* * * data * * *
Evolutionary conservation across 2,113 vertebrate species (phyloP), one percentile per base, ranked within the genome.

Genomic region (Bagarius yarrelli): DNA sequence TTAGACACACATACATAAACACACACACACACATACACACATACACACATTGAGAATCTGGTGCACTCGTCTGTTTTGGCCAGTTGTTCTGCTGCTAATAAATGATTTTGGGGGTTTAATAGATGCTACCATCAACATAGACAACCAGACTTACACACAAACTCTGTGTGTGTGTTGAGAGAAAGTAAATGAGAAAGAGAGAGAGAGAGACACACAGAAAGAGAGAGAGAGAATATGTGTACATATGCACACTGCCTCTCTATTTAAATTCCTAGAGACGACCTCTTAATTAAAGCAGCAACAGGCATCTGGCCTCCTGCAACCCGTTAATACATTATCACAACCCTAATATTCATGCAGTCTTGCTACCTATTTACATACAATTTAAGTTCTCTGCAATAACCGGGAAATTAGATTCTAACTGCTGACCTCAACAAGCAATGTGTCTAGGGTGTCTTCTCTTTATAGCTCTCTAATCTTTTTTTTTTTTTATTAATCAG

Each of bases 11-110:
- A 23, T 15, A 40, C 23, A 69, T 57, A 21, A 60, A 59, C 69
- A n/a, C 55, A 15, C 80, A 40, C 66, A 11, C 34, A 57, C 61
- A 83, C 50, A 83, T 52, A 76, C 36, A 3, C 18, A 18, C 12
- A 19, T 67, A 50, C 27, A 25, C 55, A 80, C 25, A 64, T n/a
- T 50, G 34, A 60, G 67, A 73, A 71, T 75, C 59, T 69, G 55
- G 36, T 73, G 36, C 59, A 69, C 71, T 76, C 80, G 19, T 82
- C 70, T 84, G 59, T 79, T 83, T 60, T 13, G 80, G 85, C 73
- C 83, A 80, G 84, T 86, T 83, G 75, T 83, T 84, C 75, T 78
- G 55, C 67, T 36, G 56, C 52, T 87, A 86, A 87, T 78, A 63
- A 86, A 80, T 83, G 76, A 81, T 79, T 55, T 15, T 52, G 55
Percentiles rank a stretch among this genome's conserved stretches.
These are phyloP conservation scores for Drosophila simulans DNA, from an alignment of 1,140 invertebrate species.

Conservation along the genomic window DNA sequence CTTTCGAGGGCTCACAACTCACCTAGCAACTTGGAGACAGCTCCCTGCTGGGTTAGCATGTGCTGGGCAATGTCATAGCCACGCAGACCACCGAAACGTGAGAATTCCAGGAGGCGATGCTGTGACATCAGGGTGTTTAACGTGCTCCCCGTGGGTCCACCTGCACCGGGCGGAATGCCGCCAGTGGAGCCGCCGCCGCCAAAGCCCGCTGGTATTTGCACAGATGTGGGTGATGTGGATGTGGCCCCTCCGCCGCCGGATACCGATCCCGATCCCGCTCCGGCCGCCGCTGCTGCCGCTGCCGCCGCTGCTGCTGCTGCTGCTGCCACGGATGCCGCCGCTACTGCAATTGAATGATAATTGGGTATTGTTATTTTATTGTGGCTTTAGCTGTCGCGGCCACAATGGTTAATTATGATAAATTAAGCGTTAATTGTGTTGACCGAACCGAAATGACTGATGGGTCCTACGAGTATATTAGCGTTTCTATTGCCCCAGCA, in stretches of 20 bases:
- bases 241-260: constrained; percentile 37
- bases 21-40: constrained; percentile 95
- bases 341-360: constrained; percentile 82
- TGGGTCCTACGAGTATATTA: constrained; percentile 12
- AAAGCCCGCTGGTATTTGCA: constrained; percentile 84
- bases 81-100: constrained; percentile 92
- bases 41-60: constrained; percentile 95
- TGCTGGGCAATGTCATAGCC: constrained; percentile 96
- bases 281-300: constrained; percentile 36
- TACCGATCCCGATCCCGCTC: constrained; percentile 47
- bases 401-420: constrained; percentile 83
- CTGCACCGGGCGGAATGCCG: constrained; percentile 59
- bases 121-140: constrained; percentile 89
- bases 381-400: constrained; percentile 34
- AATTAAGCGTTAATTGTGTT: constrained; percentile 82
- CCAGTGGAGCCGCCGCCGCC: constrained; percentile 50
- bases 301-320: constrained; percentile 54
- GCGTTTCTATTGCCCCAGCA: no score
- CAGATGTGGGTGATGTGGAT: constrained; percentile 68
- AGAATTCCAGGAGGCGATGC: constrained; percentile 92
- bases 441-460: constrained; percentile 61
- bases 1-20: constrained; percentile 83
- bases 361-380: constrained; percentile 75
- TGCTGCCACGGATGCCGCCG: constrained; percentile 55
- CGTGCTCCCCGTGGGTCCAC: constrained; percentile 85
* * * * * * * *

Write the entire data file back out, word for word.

Evolutionary conservation across 2,113 vertebrate species (phyloP), one percentile per base, ranked within the genome.

Genomic region (Bagarius yarrelli): DNA sequence TTAGACACACATACATAAACACACACACACACATACACACATACACACATTGAGAATCTGGTGCACTCGTCTGTTTTGGCCAGTTGTTCTGCTGCTAATAAATGATTTTGGGGGTTTAATAGATGCTACCATCAACATAGACAACCAGACTTACACACAAACTCTGTGTGTGTGTTGAGAGAAAGTAAATGAGAAAGAGAGAGAGAGAGACACACAGAAAGAGAGAGAGAGAATATGTGTACATATGCACACTGCCTCTCTATTTAAATTCCTAGAGACGACCTCTTAATTAAAGCAGCAACAGGCATCTGGCCTCCTGCAACCCGTTAATACATTATCACAACCCTAATATTCATGCAGTCTTGCTACCTATTTACATACAATTTAAGTTCTCTGCAATAACCGGGAAATTAGATTCTAACTGCTGACCTCAACAAGCAATGTGTCTAGGGTGTCTTCTCTTTATAGCTCTCTAATCTTTTTTTTTTTTTATTAATCAG

Each of bases 11-110:
- A 23, T 15, A 40, C 23, A 69, T 57, A 21, A 60, A 59, C 69
- A n/a, C 55, A 15, C 80, A 40, C 66, A 11, C 34, A 57, C 61
- A 83, C 50, A 83, T 52, A 76, C 36, A 3, C 18, A 18, C 12
- A 19, T 67, A 50, C 27, A 25, C 55, A 80, C 25, A 64, T n/a
- T 50, G 34, A 60, G 67, A 73, A 71, T 75, C 59, T 69, G 55
- G 36, T 73, G 36, C 59, A 69, C 71, T 76, C 80, G 19, T 82
- C 70, T 84, G 59, T 79, T 83, T 60, T 13, G 80, G 85, C 73
- C 83, A 80, G 84, T 86, T 83, G 75, T 83, T 84, C 75, T 78
- G 55, C 67, T 36, G 56, C 52, T 87, A 86, A 87, T 78, A 63
- A 86, A 80, T 83, G 76, A 81, T 79, T 55, T 15, T 52, G 55
Percentiles rank a stretch among this genome's conserved stretches.
These are phyloP conservation scores for Drosophila simulans DNA, from an alignment of 1,140 invertebrate species.

Conservation along the genomic window DNA sequence CTTTCGAGGGCTCACAACTCACCTAGCAACTTGGAGACAGCTCCCTGCTGGGTTAGCATGTGCTGGGCAATGTCATAGCCACGCAGACCACCGAAACGTGAGAATTCCAGGAGGCGATGCTGTGACATCAGGGTGTTTAACGTGCTCCCCGTGGGTCCACCTGCACCGGGCGGAATGCCGCCAGTGGAGCCGCCGCCGCCAAAGCCCGCTGGTATTTGCACAGATGTGGGTGATGTGGATGTGGCCCCTCCGCCGCCGGATACCGATCCCGATCCCGCTCCGGCCGCCGCTGCTGCCGCTGCCGCCGCTGCTGCTGCTGCTGCTGCCACGGATGCCGCCGCTACTGCAATTGAATGATAATTGGGTATTGTTATTTTATTGTGGCTTTAGCTGTCGCGGCCACAATGGTTAATTATGATAAATTAAGCGTTAATTGTGTTGACCGAACCGAAATGACTGATGGGTCCTACGAGTATATTAGCGTTTCTATTGCCCCAGCA, in stretches of 20 bases:
- bases 241-260: constrained; percentile 37
- bases 21-40: constrained; percentile 95
- bases 341-360: constrained; percentile 82
- TGGGTCCTACGAGTATATTA: constrained; percentile 12
- AAAGCCCGCTGGTATTTGCA: constrained; percentile 84
- bases 81-100: constrained; percentile 92
- bases 41-60: constrained; percentile 95
- TGCTGGGCAATGTCATAGCC: constrained; percentile 96
- bases 281-300: constrained; percentile 36
- TACCGATCCCGATCCCGCTC: constrained; percentile 47
- bases 401-420: constrained; percentile 83
- CTGCACCGGGCGGAATGCCG: constrained; percentile 59
- bases 121-140: constrained; percentile 89
- bases 381-400: constrained; percentile 34
- AATTAAGCGTTAATTGTGTT: constrained; percentile 82
- CCAGTGGAGCCGCCGCCGCC: constrained; percentile 50
- bases 301-320: constrained; percentile 54
- GCGTTTCTATTGCCCCAGCA: no score
- CAGATGTGGGTGATGTGGAT: constrained; percentile 68
- AGAATTCCAGGAGGCGATGC: constrained; percentile 92
- bases 441-460: constrained; percentile 61
- bases 1-20: constrained; percentile 83
- bases 361-380: constrained; percentile 75
- TGCTGCCACGGATGCCGCCG: constrained; percentile 55
- CGTGCTCCCCGTGGGTCCAC: constrained; percentile 85